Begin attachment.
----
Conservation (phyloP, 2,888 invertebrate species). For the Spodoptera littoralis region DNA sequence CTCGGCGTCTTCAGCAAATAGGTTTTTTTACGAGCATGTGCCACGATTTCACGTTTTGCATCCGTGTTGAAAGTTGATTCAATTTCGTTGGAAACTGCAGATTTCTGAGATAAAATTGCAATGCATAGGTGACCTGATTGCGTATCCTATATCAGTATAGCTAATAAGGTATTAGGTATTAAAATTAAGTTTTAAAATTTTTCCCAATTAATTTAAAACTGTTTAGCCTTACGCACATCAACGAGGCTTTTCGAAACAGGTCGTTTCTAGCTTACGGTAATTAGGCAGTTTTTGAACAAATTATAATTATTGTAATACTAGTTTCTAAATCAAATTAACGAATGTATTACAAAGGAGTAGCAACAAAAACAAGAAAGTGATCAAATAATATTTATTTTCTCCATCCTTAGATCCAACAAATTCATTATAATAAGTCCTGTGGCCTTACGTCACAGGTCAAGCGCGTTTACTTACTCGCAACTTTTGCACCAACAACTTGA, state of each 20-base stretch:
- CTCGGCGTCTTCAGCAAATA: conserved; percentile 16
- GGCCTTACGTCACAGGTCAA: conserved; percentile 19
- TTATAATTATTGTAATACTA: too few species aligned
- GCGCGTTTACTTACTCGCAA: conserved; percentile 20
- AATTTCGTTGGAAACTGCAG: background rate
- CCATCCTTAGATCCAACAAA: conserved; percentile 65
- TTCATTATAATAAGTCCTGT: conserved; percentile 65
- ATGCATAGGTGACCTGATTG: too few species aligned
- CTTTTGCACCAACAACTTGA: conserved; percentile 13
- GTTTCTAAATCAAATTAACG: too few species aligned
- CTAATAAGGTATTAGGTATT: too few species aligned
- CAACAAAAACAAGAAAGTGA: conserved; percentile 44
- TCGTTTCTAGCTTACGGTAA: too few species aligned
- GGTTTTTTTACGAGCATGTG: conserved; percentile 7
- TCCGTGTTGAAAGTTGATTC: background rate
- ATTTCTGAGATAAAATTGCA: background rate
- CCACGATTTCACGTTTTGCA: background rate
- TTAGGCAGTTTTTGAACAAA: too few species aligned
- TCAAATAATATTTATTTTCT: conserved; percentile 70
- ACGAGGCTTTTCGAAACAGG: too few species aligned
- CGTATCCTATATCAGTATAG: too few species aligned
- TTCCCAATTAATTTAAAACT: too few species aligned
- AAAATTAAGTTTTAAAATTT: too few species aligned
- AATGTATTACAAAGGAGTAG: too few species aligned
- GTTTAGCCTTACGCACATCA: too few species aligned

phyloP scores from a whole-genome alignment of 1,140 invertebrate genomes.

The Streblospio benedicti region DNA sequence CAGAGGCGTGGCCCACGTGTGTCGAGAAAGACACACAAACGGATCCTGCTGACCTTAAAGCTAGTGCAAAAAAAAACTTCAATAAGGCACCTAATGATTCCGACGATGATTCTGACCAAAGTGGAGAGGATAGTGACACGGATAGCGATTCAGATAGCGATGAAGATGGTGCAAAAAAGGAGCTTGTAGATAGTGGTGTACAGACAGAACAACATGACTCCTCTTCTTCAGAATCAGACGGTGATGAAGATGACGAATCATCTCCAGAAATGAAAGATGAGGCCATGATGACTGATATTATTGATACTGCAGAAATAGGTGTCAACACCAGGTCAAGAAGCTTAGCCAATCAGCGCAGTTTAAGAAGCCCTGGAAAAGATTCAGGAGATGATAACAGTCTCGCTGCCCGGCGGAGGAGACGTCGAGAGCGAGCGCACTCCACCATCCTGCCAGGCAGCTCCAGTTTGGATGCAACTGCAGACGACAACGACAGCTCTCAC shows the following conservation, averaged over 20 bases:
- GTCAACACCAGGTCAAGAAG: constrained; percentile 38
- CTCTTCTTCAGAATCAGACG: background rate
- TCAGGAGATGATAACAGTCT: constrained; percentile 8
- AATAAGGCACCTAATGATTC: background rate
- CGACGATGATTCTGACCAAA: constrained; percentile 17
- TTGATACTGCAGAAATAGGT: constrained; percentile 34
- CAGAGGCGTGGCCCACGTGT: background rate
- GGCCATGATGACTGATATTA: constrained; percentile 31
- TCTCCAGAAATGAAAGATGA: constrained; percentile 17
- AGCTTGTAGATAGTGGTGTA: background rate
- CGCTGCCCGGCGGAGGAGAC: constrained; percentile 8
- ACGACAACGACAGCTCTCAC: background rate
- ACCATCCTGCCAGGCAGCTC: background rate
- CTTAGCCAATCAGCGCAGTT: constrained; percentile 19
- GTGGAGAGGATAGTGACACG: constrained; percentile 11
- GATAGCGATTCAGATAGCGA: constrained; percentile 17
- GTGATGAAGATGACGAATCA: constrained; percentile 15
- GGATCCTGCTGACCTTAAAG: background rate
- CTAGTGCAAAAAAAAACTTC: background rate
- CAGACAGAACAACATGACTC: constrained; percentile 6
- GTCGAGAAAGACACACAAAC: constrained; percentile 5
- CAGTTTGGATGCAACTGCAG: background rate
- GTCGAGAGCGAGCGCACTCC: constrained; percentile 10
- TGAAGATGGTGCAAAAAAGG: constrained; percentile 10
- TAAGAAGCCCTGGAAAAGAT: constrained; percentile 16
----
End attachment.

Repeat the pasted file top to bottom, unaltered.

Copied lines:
Conservation (phyloP, 2,888 invertebrate species). For the Spodoptera littoralis region DNA sequence CTCGGCGTCTTCAGCAAATAGGTTTTTTTACGAGCATGTGCCACGATTTCACGTTTTGCATCCGTGTTGAAAGTTGATTCAATTTCGTTGGAAACTGCAGATTTCTGAGATAAAATTGCAATGCATAGGTGACCTGATTGCGTATCCTATATCAGTATAGCTAATAAGGTATTAGGTATTAAAATTAAGTTTTAAAATTTTTCCCAATTAATTTAAAACTGTTTAGCCTTACGCACATCAACGAGGCTTTTCGAAACAGGTCGTTTCTAGCTTACGGTAATTAGGCAGTTTTTGAACAAATTATAATTATTGTAATACTAGTTTCTAAATCAAATTAACGAATGTATTACAAAGGAGTAGCAACAAAAACAAGAAAGTGATCAAATAATATTTATTTTCTCCATCCTTAGATCCAACAAATTCATTATAATAAGTCCTGTGGCCTTACGTCACAGGTCAAGCGCGTTTACTTACTCGCAACTTTTGCACCAACAACTTGA, state of each 20-base stretch:
- CTCGGCGTCTTCAGCAAATA: conserved; percentile 16
- GGCCTTACGTCACAGGTCAA: conserved; percentile 19
- TTATAATTATTGTAATACTA: too few species aligned
- GCGCGTTTACTTACTCGCAA: conserved; percentile 20
- AATTTCGTTGGAAACTGCAG: background rate
- CCATCCTTAGATCCAACAAA: conserved; percentile 65
- TTCATTATAATAAGTCCTGT: conserved; percentile 65
- ATGCATAGGTGACCTGATTG: too few species aligned
- CTTTTGCACCAACAACTTGA: conserved; percentile 13
- GTTTCTAAATCAAATTAACG: too few species aligned
- CTAATAAGGTATTAGGTATT: too few species aligned
- CAACAAAAACAAGAAAGTGA: conserved; percentile 44
- TCGTTTCTAGCTTACGGTAA: too few species aligned
- GGTTTTTTTACGAGCATGTG: conserved; percentile 7
- TCCGTGTTGAAAGTTGATTC: background rate
- ATTTCTGAGATAAAATTGCA: background rate
- CCACGATTTCACGTTTTGCA: background rate
- TTAGGCAGTTTTTGAACAAA: too few species aligned
- TCAAATAATATTTATTTTCT: conserved; percentile 70
- ACGAGGCTTTTCGAAACAGG: too few species aligned
- CGTATCCTATATCAGTATAG: too few species aligned
- TTCCCAATTAATTTAAAACT: too few species aligned
- AAAATTAAGTTTTAAAATTT: too few species aligned
- AATGTATTACAAAGGAGTAG: too few species aligned
- GTTTAGCCTTACGCACATCA: too few species aligned

phyloP scores from a whole-genome alignment of 1,140 invertebrate genomes.

The Streblospio benedicti region DNA sequence CAGAGGCGTGGCCCACGTGTGTCGAGAAAGACACACAAACGGATCCTGCTGACCTTAAAGCTAGTGCAAAAAAAAACTTCAATAAGGCACCTAATGATTCCGACGATGATTCTGACCAAAGTGGAGAGGATAGTGACACGGATAGCGATTCAGATAGCGATGAAGATGGTGCAAAAAAGGAGCTTGTAGATAGTGGTGTACAGACAGAACAACATGACTCCTCTTCTTCAGAATCAGACGGTGATGAAGATGACGAATCATCTCCAGAAATGAAAGATGAGGCCATGATGACTGATATTATTGATACTGCAGAAATAGGTGTCAACACCAGGTCAAGAAGCTTAGCCAATCAGCGCAGTTTAAGAAGCCCTGGAAAAGATTCAGGAGATGATAACAGTCTCGCTGCCCGGCGGAGGAGACGTCGAGAGCGAGCGCACTCCACCATCCTGCCAGGCAGCTCCAGTTTGGATGCAACTGCAGACGACAACGACAGCTCTCAC shows the following conservation, averaged over 20 bases:
- GTCAACACCAGGTCAAGAAG: constrained; percentile 38
- CTCTTCTTCAGAATCAGACG: background rate
- TCAGGAGATGATAACAGTCT: constrained; percentile 8
- AATAAGGCACCTAATGATTC: background rate
- CGACGATGATTCTGACCAAA: constrained; percentile 17
- TTGATACTGCAGAAATAGGT: constrained; percentile 34
- CAGAGGCGTGGCCCACGTGT: background rate
- GGCCATGATGACTGATATTA: constrained; percentile 31
- TCTCCAGAAATGAAAGATGA: constrained; percentile 17
- AGCTTGTAGATAGTGGTGTA: background rate
- CGCTGCCCGGCGGAGGAGAC: constrained; percentile 8
- ACGACAACGACAGCTCTCAC: background rate
- ACCATCCTGCCAGGCAGCTC: background rate
- CTTAGCCAATCAGCGCAGTT: constrained; percentile 19
- GTGGAGAGGATAGTGACACG: constrained; percentile 11
- GATAGCGATTCAGATAGCGA: constrained; percentile 17
- GTGATGAAGATGACGAATCA: constrained; percentile 15
- GGATCCTGCTGACCTTAAAG: background rate
- CTAGTGCAAAAAAAAACTTC: background rate
- CAGACAGAACAACATGACTC: constrained; percentile 6
- GTCGAGAAAGACACACAAAC: constrained; percentile 5
- CAGTTTGGATGCAACTGCAG: background rate
- GTCGAGAGCGAGCGCACTCC: constrained; percentile 10
- TGAAGATGGTGCAAAAAAGG: constrained; percentile 10
- TAAGAAGCCCTGGAAAAGAT: constrained; percentile 16